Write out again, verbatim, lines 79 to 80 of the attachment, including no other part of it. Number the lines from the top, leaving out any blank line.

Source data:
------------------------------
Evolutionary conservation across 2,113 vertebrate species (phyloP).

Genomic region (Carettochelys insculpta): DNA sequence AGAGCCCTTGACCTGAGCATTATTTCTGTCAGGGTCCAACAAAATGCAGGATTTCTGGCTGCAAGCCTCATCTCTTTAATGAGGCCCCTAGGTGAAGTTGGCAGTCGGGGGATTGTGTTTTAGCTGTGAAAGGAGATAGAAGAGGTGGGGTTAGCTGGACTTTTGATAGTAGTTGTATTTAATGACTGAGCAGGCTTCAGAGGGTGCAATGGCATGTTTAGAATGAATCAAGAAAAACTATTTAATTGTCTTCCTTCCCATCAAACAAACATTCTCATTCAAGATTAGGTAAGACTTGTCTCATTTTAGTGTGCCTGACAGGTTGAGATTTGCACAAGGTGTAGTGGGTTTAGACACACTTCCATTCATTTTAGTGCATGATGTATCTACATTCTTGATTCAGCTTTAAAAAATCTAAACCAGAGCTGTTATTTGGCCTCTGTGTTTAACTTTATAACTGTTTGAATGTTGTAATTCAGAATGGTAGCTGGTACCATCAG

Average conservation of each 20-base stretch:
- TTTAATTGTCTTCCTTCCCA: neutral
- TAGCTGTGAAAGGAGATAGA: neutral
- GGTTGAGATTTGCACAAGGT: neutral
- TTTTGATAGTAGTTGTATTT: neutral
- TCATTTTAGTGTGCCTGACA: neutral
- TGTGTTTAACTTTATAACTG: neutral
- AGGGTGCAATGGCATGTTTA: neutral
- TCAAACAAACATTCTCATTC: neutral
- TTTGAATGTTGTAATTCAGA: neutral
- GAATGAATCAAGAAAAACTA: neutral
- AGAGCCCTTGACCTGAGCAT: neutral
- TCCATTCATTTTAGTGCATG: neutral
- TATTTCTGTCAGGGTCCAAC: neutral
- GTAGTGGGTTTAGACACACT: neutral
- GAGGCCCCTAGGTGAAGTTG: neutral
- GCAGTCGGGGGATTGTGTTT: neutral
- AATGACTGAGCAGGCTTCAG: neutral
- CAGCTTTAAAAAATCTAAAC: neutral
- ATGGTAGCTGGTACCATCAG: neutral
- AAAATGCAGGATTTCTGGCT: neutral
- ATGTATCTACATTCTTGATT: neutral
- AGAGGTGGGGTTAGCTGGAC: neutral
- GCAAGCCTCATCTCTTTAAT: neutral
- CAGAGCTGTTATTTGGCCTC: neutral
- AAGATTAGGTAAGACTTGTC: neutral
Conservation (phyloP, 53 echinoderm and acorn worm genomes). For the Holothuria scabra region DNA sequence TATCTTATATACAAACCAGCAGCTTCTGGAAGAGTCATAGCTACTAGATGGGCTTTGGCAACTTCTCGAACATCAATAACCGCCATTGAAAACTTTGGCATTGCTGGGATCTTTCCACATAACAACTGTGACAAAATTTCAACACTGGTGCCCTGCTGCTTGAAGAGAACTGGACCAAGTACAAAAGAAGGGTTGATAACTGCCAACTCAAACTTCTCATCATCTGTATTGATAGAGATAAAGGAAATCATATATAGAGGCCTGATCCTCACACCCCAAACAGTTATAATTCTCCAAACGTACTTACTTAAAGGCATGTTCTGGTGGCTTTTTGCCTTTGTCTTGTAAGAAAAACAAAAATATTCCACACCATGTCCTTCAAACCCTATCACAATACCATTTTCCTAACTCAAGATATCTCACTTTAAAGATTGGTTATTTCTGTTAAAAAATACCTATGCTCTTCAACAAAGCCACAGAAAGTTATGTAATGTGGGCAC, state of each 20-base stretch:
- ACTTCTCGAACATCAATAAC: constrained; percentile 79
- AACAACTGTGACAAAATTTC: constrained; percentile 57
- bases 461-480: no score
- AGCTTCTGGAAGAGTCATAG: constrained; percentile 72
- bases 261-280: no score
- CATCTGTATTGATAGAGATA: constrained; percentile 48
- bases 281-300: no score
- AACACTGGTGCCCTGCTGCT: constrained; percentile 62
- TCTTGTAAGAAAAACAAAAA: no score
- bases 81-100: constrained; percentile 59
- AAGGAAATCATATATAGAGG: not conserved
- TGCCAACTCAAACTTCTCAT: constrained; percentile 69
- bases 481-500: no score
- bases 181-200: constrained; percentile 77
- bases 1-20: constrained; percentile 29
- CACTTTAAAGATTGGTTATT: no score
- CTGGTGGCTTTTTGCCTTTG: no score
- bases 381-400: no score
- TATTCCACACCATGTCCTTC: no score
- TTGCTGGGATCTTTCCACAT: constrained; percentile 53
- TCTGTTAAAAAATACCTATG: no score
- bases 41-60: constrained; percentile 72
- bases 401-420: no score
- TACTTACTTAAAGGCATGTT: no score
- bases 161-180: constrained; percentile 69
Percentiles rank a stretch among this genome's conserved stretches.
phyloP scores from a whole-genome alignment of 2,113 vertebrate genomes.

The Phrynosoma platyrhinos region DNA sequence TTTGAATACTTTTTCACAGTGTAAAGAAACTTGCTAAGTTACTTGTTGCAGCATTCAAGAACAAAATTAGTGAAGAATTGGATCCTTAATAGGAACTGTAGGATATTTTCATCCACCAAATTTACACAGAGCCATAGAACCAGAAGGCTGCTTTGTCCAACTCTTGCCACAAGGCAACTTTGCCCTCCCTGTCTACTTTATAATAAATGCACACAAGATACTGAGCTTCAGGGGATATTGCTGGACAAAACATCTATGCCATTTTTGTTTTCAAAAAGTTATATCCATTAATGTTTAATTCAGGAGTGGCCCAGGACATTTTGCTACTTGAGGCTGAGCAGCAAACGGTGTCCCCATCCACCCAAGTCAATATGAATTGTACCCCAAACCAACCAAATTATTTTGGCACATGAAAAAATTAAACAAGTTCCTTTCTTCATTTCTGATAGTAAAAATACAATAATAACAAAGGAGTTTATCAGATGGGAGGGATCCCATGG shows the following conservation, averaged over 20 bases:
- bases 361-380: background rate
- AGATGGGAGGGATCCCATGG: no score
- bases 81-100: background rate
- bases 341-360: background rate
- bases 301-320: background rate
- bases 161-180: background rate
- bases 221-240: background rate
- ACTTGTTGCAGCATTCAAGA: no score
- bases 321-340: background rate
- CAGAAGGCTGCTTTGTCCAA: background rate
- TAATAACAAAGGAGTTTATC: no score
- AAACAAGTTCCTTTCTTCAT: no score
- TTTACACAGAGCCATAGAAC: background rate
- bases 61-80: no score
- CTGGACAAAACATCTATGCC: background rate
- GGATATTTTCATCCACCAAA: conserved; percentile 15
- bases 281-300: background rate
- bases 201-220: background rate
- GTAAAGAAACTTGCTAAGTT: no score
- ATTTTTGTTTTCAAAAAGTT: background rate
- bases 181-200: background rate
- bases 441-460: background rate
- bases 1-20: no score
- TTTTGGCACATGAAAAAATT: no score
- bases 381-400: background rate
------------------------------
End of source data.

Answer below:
- bases 441-460: background rate
- bases 1-20: no score